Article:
8 Types of Aches One Should Not Ignore

8 Types of Aches One Should Not Ignore

Pain can be extremely relative. Even similar diseases or conditions can affect one in different ways in comparison to others. While some aches can be superficial and curable with a little rest or even just water at times, others may require immediate medical attention. Knowing how to distinguish between these different forms of pain is important. Based on causes and symptoms, one should never ignore the following types of pain:

  • Sharp pain that decreases the range of motion or prevents one from moving
  • Pain emanating from an area of a previous injury or surgery
  • Any pain that is associated with a deformity and severe swelling
  • Aches that do not go away despite several days of care
  • Constant aches and pains that intensify in severity
  • Any pain that involves bruising
  • Severe pain that leads to nausea or vomiting
  • Aches and pains that are accompanied by fever and chills

Additionally, one should keep an eye out for specific pains that may develop in specific body parts and warrant a visit to the doctor. These include:

Sudden chest pain
A sudden feeling of pain, discomfort, or pressure in the center of the chest could be a result of a pulmonary embolism (obstruction of a blood vessel due to a clot), pneumothorax (increased gas or air in the chest cavity), angina (pain caused due inadequate blood flow), or even a heart attack. It may be accompanied by pain or discomfort in one or both arms, neck, jaw, stomach, and back. One could also experience shortness of breath, nausea, lightheadedness, or a cold sweat. One should not ignore any signs of chest pain and visit an emergency room immediately.

Leg pain with swelling
One of the legs swelling up suddenly and causing trouble when standing or walking around could indicate an underlying condition. Generally, sudden swelling and pain in one leg is a symptom of deep vein thrombosis or the formation of a clot within the deep vein of one leg. These clots can break free and move to the lungs, causing a pulmonary embolism. This generally develops when one is not moving around enough to allow the blood to circulate in their legs. If one experiences such pain, especially after a long flight, they should consult a doctor for prompt treatment.

Painful urination
Experiencing a burning sensation when urinating or a frequent urge to pee could be a symptom of a UTI or urinary tract infection. UTIs could be a sign of sexually transmitted diseases, kidney or bladder stones, infections, or bladder cancer. As women have a shorter urinary tract, UTIs are more frequent among them than men. If one experiences these symptoms, they should visit a urologist and get tested immediately. Prompt detection can help prevent or mitigate serious diseases and improve the chances of recovery.

Sudden testicular pain
A sudden pain accompanied by swelling arising on one side of the scrotum that makes it difficult to walk or even talk could be a symptom of testicular torsion. This develops when the cords that connect to the testicles become disconnected, disrupting blood flow. It feels similar to a swift kick to the groin area. Other possible reasons for testicular pain may include testicular cancer and epididymitis. One should consult a doctor immediately when experiencing such pain.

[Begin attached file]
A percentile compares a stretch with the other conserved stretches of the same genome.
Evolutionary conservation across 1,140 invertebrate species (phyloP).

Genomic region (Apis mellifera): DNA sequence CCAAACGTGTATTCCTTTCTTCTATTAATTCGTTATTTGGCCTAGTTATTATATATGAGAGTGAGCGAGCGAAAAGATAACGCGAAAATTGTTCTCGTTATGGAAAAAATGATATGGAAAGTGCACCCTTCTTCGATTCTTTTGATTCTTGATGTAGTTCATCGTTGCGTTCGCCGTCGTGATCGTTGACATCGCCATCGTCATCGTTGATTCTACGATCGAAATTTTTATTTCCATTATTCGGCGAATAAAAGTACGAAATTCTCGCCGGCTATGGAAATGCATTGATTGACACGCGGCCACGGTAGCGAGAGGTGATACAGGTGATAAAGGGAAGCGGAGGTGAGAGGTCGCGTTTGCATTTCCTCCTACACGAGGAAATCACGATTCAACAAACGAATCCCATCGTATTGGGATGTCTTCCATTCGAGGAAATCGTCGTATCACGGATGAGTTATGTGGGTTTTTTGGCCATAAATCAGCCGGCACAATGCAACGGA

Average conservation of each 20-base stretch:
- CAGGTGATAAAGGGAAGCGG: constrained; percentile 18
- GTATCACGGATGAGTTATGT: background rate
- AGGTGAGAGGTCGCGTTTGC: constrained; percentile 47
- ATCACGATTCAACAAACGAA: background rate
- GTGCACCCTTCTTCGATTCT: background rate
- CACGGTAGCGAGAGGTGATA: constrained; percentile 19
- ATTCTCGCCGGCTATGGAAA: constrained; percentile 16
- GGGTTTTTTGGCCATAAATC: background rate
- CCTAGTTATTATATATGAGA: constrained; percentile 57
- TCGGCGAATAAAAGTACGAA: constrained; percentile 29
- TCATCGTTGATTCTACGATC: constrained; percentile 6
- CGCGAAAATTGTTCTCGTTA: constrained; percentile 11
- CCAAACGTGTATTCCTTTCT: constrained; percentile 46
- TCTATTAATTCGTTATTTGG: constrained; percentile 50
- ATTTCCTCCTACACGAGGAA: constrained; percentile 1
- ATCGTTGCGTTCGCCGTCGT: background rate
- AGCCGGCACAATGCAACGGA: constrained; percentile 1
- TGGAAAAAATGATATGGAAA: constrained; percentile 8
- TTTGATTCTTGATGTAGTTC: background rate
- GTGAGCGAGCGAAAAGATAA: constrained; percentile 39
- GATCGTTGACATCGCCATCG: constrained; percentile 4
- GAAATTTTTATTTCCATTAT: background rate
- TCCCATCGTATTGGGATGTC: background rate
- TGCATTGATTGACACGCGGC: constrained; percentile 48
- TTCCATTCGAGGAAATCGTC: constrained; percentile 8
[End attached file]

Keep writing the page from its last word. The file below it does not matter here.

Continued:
Stiff neck with a fever or headache
Sudden pain or stiffness in the neck could be a consequence of various health problems. However, when it is accompanied by a fever or bad headache, it generally is symptomatic of meningitis, an infection of the membrane around the brain. A meningitis infection needs immediate medical attention. Other accompanying symptoms of meningitis may include vomiting, nausea, rash, confusion, and sleepiness.

Sharp pain in the abdomen
If one experiences a sharp pain in the lower right abdomen that starts around the belly button, they should get tested. One could also experience other accompanying symptoms like nausea, vomiting, a low-grade fever, diarrhea, constipation, inability to pass gas, swelling in the abdomen, or a lack of appetite. This pain could be a result of several underlying factors such as appendicitis (or inflammation of the appendix), inflamed gallbladder or pancreas, an ovarian cyst, pelvic infection, or an ectopic pregnancy, and requires immediate medical attention.

Severe back pain
A sudden, agonizing pain in the back that is not caused by improper form or posture could be a result of kidney stones, an abdominal aneurysm, or an epidural abscess. Kidney stones tend to interrupt the flow of urine and cause sharp cramping or pain that begins in the back and moves lower. An abdominal aneurysm is a bulge in the main artery that carries blood away from the heart. This ache may be mild as the bulge develops but can turn into intense pain upon bursting. Epidural abscess is a relatively rare condition that only affects 10,000 people a year. The term refers to an infection beneath the membrane that covers the spinal cord. The condition can lead to paralysis, so it requires immediate treatment.

Leg pain
Pain at the top of the foot or the front of the lower leg could signal a possible stress fracture. While this is not an emergency, it does require adequate examination and treatment to promote healing and recovery. Severe leg pain, accompanied by swelling, tenderness, and back pain, could also indicate a blood clot or sciatica.

Apart from this, peripheral neuropathy, or developing a pins and needles sensation in the feet, indicates nerve damage and could be a warning sign for diabetes. If one experiences these symptoms, they should consult a doctor and get tested immediately.

If one notices any of these aches, it is advisable to visit a qualified healthcare professional quickly. Prompt treatment can help relieve pain and inflammation, reduce the chances of complications, and improve the chances of recovery.